On the other side of the globe, however, something important was happening. The more than 1 billion unique individuals - the Chinese - were racking up massive current account surpluses as the export component of her account continued to increase. With more than one-sixth of the world's population and relative low wages (cheap labour), she started out manufacturing very cheap, sub-standard goods and kept it up until standards improved and China became the largest exporter of goods in the world*. According to China's Bureau of National Statistics, China's population hit 1.339 billion by November 2010 and her total exports value was at $1,581 billion** by the end of the same year (just to be sure, that is about $1.6trillion). This leads me to compute each Chinese resident's contribution to the nation's export value as $1,180.73. (I understand that the demographics of the Chinese population would place it at a much higher value). These figures give an indication of the size and potential of China. 

In addition to the surplus balance of trade (higher export value than imports), a savings culture was also developed in China which surged monetary reserves to more than $1trillion. As her reserves kept increasing, she decided to put some dollars to interest-yielding ventures and the best investment destination was the United States of America. In high school biology, I remember studying a special relationship known as symbiosis, which defines a mutually beneficial association between two organisms. A similar relationship developed between the United States and China; the US was running deficits year in, year out, while China was piling up greenbacks. Consequently, to borrow David Smick's phrase, an 'ocean of capital' started flowing between the US and China.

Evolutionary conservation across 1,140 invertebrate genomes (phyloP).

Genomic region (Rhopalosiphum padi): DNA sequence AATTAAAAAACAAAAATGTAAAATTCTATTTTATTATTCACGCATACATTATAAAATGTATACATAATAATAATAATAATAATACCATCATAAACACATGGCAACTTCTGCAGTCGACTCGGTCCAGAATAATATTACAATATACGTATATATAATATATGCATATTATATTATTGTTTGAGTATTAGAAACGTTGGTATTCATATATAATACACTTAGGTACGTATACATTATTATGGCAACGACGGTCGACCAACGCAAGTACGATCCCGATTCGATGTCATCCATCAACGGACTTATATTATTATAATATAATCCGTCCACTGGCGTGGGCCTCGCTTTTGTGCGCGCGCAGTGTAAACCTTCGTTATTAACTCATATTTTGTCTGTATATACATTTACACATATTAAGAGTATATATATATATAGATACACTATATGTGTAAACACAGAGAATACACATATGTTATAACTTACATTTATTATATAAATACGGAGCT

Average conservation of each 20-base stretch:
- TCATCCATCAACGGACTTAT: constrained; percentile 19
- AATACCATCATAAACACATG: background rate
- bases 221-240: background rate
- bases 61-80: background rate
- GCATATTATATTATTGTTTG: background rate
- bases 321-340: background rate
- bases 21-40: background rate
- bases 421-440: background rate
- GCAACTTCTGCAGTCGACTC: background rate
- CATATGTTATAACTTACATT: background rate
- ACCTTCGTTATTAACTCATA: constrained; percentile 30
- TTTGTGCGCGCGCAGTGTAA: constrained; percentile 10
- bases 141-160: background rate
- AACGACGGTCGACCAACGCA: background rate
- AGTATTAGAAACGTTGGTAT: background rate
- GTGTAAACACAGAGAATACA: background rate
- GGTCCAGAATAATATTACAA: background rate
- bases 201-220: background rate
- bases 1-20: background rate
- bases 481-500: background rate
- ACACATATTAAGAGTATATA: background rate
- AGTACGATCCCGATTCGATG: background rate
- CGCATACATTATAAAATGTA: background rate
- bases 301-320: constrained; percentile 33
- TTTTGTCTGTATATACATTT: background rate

To be continued...

* CIA World Factbook
** if the EU is factored in as a single entity, China becomes the second largest

Thursday, 22 September 2011

Africa's Critical Moment

I believe strongly that the margin that existed, if it ever did, between the unfortunate plane of ignorance and economic struggle in Africa and the glorified heights of enlightenment and prosperity in the West, has diminished substantially. Today we are exposed to tools and resources that if employed in the most optimal, value-oriented manner can spur a sustained wave of economic growth and development in Africa. As much as I appreciate the political and cultural challenges facing Africa, let's look at the following cases:

Aliko Dangote of Dangote Group founded his business in 1981. He is involved in the  production and distribution of various consumables from spaghetti to cement. He is widely regarded as one of the greatest businessmen from Africa whose net worth of $13.8billion is definitely a head-turner*

Mark Zuckerberg, the twenty-something year old co-founder of Facebook Inc., on the other hand, started off in 2004. The social network has swelled exponentially to a 750-million user base and is currently valued at $82 billion**. Mark's net worth is standing tall at $17.5billion.***